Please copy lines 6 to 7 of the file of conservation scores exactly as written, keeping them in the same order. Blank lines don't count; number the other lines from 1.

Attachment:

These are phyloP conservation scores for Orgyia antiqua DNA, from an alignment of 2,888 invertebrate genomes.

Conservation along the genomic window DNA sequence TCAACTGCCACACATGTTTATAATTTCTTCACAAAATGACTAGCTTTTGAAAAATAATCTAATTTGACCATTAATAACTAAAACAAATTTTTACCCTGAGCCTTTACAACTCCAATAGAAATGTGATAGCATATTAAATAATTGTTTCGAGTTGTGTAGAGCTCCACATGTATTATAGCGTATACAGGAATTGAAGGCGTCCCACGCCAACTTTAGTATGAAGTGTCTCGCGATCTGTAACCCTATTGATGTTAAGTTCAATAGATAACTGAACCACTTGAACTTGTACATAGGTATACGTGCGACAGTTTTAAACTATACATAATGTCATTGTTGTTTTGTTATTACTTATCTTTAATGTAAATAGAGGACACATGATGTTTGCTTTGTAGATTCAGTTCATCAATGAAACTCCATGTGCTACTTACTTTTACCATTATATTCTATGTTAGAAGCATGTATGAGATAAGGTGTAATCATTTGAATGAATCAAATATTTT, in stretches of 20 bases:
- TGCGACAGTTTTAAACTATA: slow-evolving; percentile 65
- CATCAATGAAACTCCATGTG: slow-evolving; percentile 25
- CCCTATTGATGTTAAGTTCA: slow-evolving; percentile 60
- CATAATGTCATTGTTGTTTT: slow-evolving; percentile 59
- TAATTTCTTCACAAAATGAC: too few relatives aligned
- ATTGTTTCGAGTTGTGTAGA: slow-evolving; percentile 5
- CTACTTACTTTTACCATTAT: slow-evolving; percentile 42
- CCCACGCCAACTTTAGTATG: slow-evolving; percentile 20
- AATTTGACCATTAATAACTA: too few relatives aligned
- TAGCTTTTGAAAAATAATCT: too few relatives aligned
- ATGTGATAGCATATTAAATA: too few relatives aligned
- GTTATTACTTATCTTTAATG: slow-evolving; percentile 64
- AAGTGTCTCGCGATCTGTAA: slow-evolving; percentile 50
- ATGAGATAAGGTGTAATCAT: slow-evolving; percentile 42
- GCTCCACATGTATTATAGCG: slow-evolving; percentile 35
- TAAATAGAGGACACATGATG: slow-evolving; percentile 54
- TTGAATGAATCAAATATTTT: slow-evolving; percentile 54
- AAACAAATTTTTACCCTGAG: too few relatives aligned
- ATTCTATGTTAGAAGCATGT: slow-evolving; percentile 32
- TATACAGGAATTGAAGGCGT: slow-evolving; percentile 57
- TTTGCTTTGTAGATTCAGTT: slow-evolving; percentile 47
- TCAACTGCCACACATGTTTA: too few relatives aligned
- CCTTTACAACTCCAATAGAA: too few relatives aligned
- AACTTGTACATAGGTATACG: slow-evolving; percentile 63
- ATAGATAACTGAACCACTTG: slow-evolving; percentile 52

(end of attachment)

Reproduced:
- CATAATGTCATTGTTGTTTT: slow-evolving; percentile 59
- TAATTTCTTCACAAAATGAC: too few relatives aligned